Aimee E. Raupp is a New York state and NCCAOM licensed acupuncturist and Chinese herbologist. Her practice focuses on emotional and psychological disorders, reproductive health, fertility enhancement and gynecology, gastrointestinal disorders and facial rejuvenation. Aimee received a Bachelor´s degree in biology from Rutgers University and later studied neuroscience at the University of California in San Diego where she also worked as a research scientist. She received her Master´s of Science in Traditional Oriental Medicine from the Pacific College of Oriental Medicine in San Diego, California. Her first book, Chill Out and Get Healthy, published by NAL, a division of Penguin Group, was released August 2009. She has appeared as an expert on ABC´s "The View", Fox 5´s "Good Day New York", Martha Stewart´s Whole Living radio, Glamour.com and VitalJuiceDaily.com. Aimee is currently in private practice in both Manhattan and Nyack, NY. For more information, please check out her website, AimeeRaupp.com.
Why did you become involved with Traditional Chinese Medicine?
Basically, I discovered TCM while I was pursuing higher education in western medicine. I was working on a graduate degree in neuroscience and through some of the doctors and scientists I was working with, I was introduced to TCM. I was at UCSD researching Alzheimer´s disease and was becoming increasingly frustrated with the microscopic approach that western science takes towards understanding a disease. My mentor–the scientist whose lab I was working in–was fascinated by TCM and really urged me to pursue higher education in a medicine where my level of "compassion" would not be stifled. He also introduced me to Ted Kaptchuks, The Web That Has No Weaver. And the rest is history...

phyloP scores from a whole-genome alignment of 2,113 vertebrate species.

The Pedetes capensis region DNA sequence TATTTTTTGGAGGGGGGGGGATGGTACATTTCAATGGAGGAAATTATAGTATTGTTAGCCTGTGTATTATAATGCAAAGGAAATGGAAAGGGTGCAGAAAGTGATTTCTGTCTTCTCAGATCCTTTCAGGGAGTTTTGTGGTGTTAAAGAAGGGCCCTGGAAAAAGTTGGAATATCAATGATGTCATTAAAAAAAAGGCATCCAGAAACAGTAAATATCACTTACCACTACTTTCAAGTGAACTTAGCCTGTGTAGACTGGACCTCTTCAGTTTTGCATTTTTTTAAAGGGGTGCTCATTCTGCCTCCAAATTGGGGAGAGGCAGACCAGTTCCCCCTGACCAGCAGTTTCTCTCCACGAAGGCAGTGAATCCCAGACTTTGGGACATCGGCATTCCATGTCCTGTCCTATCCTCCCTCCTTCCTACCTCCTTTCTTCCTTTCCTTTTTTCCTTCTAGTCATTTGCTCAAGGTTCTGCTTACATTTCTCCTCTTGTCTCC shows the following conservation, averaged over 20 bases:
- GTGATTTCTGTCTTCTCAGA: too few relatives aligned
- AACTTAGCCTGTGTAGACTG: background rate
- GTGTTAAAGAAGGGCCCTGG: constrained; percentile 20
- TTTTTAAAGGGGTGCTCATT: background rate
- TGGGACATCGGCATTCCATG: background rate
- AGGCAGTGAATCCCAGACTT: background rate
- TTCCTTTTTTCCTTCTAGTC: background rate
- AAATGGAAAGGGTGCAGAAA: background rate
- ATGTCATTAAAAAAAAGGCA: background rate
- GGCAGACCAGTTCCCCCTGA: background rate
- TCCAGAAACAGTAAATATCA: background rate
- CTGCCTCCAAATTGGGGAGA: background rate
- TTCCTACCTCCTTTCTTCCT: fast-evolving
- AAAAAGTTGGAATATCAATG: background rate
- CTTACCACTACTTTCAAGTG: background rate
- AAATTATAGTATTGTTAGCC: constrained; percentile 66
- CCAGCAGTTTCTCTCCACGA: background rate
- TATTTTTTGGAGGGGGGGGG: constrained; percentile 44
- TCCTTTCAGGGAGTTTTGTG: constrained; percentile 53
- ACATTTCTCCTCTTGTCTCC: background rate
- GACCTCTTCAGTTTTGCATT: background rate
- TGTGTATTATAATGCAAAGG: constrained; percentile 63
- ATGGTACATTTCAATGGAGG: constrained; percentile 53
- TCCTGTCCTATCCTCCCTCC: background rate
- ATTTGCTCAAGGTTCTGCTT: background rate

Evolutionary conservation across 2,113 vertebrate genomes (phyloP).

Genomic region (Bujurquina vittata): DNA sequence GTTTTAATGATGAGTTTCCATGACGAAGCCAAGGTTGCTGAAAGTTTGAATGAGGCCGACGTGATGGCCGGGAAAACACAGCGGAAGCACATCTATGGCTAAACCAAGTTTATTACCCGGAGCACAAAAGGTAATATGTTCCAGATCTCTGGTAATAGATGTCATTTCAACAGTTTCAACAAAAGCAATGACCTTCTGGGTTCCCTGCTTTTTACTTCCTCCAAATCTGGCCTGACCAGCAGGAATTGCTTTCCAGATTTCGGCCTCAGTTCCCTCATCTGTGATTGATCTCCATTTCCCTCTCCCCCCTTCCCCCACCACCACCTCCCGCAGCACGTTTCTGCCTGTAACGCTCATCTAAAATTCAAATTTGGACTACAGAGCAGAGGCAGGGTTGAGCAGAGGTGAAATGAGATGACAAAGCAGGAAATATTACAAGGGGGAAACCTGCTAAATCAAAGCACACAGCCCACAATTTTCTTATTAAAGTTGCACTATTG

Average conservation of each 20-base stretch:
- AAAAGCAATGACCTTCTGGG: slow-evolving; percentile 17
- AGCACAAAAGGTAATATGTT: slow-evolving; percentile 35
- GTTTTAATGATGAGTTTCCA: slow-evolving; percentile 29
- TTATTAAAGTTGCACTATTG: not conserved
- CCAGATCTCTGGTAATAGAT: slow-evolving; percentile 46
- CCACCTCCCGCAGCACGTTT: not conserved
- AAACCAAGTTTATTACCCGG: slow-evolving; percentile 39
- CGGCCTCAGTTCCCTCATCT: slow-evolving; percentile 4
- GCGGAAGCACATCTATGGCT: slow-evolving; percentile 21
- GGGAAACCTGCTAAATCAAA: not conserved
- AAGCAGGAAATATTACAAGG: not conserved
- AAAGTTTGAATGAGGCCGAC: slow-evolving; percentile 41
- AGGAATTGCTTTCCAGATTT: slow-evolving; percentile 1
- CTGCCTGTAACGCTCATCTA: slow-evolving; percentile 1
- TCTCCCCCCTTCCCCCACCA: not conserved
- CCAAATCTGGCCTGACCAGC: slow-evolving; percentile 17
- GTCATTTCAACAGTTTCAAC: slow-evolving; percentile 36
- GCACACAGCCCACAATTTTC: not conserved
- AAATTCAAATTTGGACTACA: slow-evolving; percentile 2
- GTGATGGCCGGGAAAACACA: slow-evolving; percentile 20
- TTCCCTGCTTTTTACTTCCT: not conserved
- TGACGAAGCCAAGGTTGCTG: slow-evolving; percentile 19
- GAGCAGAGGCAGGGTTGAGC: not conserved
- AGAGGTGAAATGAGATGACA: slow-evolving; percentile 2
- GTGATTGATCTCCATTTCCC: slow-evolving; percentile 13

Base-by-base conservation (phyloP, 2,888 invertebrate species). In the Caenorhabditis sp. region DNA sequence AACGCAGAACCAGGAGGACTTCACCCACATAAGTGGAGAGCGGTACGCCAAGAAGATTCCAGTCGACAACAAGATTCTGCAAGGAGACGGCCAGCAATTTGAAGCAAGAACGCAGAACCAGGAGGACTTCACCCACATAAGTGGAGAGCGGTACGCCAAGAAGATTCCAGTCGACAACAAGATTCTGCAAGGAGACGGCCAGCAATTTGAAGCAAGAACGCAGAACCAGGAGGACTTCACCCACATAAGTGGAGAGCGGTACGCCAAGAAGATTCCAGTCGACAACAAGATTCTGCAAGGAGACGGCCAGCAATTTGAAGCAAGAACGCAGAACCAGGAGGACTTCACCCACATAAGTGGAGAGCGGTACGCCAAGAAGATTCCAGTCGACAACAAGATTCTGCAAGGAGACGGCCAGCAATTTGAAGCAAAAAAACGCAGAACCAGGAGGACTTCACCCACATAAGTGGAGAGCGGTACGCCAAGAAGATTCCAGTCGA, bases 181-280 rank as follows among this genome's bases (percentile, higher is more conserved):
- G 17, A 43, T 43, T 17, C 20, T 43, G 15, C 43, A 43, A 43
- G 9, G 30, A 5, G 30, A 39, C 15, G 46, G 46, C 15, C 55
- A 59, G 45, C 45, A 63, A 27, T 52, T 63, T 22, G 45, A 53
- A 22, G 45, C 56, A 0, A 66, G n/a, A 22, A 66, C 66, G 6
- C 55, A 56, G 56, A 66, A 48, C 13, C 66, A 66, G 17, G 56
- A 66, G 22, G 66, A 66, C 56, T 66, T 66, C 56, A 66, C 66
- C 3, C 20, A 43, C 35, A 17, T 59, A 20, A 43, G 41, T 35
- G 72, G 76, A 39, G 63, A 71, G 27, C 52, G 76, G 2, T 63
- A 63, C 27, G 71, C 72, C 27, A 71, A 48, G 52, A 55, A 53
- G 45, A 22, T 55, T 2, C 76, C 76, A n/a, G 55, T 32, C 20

What is in your cupboard/medicine cabinet?
In no specific order... ginger, garlic, cayenne pepper, lemon, fennel, dandelion root tea, raw honey, curing pills, acupuncture needles, loose gold moxa, peppermint tea, licorice, yin qiao san, ba zheng san, gan mao ling, superior sore throat powder, probiotics, spirulina, chorella and cod liver oil.
What prompted you to write a book for the general population, specifically females?
Chill Out and Get Healthy was written out of sheer concern and frustration. I began to see a pattern where young female patients–who were typically on an antidepressant and/or sleep medication–– were seeking treatment for "diseases" that didn´t need to exist. And, over and over again I saw how these extremely capable and educated women–who are the future mothers of America–were so entirely uneducated about their health. I felt, being a young woman myself, I could get a message out to them, in their language, to really encourage them to tune into their bodies, to practice prevention and to drive home the point that popping a pill isn´t always the answer.
What are your thoughts on the future of Traditional Chinese Medicine?
Generally, I feel optimistic. I do think that as a profession we need to gel. We need to protect our ability to treat patients as respectable and educated practitioners, to rally insurance companies to value our services and reimburse accordingly and we really, really need to work towards educating the general public on the differences between medical acupuncture and TCM. I also feel strongly that we need to move towards stricter regulations on who is qualified to prescribe Chinese herbs as well as the safety and source of our Chinese herbs.